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Help on Solving this Eq.

  1. Aug 3, 2009 #1
    I hope my posting is not against the rules.
    The equation is not that difficult but I had being out of school for 20 years.

    y"+2y'+4y=0 Then I do
    r^2+2r+4=0
    then you can not do
    (r+2)(r+2)=0 because do not work. can I have some help plz?
     
  2. jcsd
  3. Aug 3, 2009 #2

    tiny-tim

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    Welcome to PF!

    Hi jrbigfish! Fishy welcome to PF! :smile:

    (try using the X2 tag just above the Reply box :wink:)
    use good ol' (-b ± √(b2 - 4ac))/2a …

    in this case -1 ± i√3. :wink:
    we need more fish! :biggrin:
     
  4. Aug 4, 2009 #3

    HallsofIvy

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    Most polynomial equations cannot be factored (with integer coefficients). Complete the square or use the quadratic formula.

    Completing the square:
    [itex]r^2+ 2r+ 4= r^2+ 2r+ 1- 1+ 4= r^2+ 2r+ 1+ 3= (r+1)^2+ 3= 0[/itex]

    Quadratic formula:
    [tex]r= \frac{-b\pm\sqrt{b^2- 4ac}}{2a}[/tex]
    with a= 1, b= 2, c= 4.
     
  5. Aug 5, 2009 #4
    Ok the quadratic formula! Yes! But what is this roots of the characteristic equation are
    r1,2=-a+/-(a^2-b)^1/2 what is this and when I use it?
     
  6. Aug 5, 2009 #5

    tiny-tim

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    Do you mean r1,2 = -a ± √(a2 - b) ?

    hmm :rolleyes: … that looks like the roots of x2 +2ax + b = 0.

    I'd forget that formula if I were you.
     
  7. Aug 6, 2009 #6
    Ok thank you mag.
     
  8. Aug 6, 2009 #7
    Ok after I use the quadratic formula (-2+/-((12))^1/2)/2 which solves 0.732i and -2.73i. So the solution is of the form underdamped. So I use the equation y=e^(∝x) (C_1 cosβx+C_2 sinβx). then what?
     
  9. Aug 6, 2009 #8

    tiny-tim

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    (copy the ± and √ symbols)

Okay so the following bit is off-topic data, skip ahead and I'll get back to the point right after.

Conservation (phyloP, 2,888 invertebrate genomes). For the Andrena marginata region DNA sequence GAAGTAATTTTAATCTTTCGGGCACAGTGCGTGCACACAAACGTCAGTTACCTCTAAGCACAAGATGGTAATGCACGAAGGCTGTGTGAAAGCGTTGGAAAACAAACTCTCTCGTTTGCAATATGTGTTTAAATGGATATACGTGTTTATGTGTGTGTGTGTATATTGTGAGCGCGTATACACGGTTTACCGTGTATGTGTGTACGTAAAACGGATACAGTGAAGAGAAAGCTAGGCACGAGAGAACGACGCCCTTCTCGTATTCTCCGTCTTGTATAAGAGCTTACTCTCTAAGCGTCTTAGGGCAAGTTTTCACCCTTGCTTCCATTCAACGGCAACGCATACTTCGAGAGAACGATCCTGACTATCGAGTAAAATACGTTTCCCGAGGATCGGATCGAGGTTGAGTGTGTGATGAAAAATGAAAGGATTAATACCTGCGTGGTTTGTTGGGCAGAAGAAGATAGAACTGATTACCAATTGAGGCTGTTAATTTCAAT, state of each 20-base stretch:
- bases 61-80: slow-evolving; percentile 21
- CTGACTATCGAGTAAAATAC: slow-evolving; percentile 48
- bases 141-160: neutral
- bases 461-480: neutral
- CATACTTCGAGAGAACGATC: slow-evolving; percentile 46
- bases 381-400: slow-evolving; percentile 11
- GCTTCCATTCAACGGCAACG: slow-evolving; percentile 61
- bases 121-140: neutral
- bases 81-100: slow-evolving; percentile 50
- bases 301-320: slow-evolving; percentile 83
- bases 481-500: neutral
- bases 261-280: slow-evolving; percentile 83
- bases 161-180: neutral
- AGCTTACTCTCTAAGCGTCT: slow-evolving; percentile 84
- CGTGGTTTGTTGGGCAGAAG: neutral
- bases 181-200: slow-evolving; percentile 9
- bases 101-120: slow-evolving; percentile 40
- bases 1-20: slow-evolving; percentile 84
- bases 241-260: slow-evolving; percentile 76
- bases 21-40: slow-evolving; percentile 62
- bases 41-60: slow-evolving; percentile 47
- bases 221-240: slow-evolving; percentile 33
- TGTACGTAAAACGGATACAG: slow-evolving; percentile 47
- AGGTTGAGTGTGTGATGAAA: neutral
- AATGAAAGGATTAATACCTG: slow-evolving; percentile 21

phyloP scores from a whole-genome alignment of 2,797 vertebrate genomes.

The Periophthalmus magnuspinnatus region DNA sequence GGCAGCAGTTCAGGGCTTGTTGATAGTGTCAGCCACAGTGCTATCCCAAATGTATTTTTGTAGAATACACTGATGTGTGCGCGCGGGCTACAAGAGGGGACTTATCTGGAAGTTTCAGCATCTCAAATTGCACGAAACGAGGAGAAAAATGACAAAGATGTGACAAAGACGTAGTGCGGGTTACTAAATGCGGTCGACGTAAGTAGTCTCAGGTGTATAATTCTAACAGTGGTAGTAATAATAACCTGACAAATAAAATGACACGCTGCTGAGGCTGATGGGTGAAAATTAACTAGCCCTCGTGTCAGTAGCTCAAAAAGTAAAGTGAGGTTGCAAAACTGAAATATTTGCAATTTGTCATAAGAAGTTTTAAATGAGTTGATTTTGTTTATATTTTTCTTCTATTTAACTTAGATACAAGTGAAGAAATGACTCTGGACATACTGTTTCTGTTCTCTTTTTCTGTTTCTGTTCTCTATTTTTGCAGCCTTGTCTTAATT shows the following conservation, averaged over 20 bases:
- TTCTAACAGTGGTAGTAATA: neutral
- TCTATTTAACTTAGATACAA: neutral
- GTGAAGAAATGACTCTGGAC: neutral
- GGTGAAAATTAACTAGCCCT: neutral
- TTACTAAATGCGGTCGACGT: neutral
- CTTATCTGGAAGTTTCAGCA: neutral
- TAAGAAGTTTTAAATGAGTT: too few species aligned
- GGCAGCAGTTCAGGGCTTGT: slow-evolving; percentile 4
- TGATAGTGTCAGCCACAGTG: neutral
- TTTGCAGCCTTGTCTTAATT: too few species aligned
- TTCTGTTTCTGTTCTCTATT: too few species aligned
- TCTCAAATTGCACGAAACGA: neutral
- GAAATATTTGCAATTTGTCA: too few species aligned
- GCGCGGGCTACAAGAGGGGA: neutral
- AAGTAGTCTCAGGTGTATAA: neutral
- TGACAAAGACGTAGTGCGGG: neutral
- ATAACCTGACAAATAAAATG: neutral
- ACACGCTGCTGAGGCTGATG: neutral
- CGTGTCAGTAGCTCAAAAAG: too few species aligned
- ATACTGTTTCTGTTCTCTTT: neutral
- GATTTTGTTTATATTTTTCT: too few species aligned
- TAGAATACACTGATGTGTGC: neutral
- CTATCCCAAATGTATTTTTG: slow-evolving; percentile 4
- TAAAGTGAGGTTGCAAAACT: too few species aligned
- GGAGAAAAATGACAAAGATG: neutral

Nooo … that's i(-1 ± √3) … you should have got -1 ± i√3. :redface:
     
  10. Aug 7, 2009 #9
    Ok -1 ± i√3 then what I do?
     
  11. Aug 7, 2009 #10

    tiny-tim

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    ?? :confused:

    you solve y' = (-1 ± i√3)y.
     
  12. Aug 7, 2009 #11
    so we end with y=Ce^(1±√3)t ?
     
  13. Aug 7, 2009 #12

    tiny-tim

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    what happened to i? :confused:
     
  14. Aug 10, 2009 #13
    so we end with y=Ce^(1±i√3)t ?? Help me here it has being 12 years after the B.S. is this correct?
     
  15. Aug 10, 2009 #14

    tiny-tim

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    (try using the X2 tag just above the Reply box :wink:)
    Sort of, but you won't get many marks if you write it like that.

    e(1±i√3)t = ete±i√3t,

    so the general solution is … ? :smile:
     
  16. Sep 5, 2009 #15

    tiny-tim

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    Hi jrbigfish! Thanks for the PM. :smile:

    The general solution will be Aetei√3t + Bete-i√3t

    though it would be more usual (and much easier if the solutions are going to be real anyway) to write it in the form Aetcos√3t + Betsin√3t :wink:
     
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